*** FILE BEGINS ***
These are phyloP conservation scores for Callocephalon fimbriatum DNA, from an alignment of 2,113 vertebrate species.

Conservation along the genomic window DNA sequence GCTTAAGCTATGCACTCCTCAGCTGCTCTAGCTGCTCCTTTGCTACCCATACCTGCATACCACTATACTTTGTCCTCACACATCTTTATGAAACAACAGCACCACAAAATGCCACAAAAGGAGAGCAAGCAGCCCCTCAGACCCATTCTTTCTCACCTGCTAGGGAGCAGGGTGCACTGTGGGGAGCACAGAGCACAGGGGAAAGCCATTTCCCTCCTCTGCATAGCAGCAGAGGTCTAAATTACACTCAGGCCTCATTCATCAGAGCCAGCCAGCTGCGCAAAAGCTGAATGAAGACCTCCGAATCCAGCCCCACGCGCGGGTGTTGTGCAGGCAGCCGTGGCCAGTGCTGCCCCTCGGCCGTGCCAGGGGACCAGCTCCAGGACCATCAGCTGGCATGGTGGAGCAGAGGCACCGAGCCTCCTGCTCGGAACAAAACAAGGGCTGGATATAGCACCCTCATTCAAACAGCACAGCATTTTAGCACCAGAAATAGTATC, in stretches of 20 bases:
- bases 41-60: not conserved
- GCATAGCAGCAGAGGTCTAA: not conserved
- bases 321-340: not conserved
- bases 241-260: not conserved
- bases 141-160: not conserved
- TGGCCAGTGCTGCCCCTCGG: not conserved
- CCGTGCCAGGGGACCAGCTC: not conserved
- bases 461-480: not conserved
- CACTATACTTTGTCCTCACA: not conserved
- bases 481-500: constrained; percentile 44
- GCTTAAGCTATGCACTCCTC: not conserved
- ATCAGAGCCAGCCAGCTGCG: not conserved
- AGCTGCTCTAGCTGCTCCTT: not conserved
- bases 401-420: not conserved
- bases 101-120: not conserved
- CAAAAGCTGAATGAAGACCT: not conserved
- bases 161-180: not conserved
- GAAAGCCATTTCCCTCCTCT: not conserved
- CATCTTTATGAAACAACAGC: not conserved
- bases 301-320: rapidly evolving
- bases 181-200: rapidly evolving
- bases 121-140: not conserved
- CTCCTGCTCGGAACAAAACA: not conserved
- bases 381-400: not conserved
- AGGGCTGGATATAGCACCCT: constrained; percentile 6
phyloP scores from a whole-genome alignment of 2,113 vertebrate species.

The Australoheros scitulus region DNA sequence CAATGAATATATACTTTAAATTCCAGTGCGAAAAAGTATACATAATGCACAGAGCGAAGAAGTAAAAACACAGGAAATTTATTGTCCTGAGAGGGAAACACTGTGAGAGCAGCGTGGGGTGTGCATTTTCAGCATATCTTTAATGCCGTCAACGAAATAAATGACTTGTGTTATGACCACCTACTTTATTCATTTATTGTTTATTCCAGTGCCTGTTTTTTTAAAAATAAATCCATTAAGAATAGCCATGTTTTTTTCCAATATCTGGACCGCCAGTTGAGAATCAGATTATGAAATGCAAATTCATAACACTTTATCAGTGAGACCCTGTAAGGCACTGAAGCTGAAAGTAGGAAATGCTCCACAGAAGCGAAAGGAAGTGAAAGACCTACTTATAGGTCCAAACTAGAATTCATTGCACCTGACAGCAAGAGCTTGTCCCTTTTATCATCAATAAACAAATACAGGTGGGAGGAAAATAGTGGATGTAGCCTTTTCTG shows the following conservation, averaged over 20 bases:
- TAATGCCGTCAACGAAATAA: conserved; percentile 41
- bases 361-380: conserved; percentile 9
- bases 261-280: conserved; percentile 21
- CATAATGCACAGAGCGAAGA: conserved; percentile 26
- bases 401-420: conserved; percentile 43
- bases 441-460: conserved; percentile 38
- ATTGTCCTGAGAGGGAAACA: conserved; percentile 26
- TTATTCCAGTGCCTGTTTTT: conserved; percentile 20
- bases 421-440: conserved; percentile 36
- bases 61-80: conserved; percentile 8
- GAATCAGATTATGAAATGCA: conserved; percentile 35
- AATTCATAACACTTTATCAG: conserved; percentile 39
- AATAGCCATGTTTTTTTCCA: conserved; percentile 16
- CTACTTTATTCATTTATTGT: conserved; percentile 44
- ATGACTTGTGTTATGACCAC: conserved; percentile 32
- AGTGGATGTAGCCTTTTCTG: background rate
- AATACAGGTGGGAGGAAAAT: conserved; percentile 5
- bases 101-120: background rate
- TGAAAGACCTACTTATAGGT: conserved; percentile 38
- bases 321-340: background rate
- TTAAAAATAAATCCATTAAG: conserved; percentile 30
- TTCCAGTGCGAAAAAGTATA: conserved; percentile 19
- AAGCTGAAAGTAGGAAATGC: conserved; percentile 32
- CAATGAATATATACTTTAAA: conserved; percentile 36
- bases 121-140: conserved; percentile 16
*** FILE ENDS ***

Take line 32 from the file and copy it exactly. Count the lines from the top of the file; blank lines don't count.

- bases 261-280: conserved; percentile 21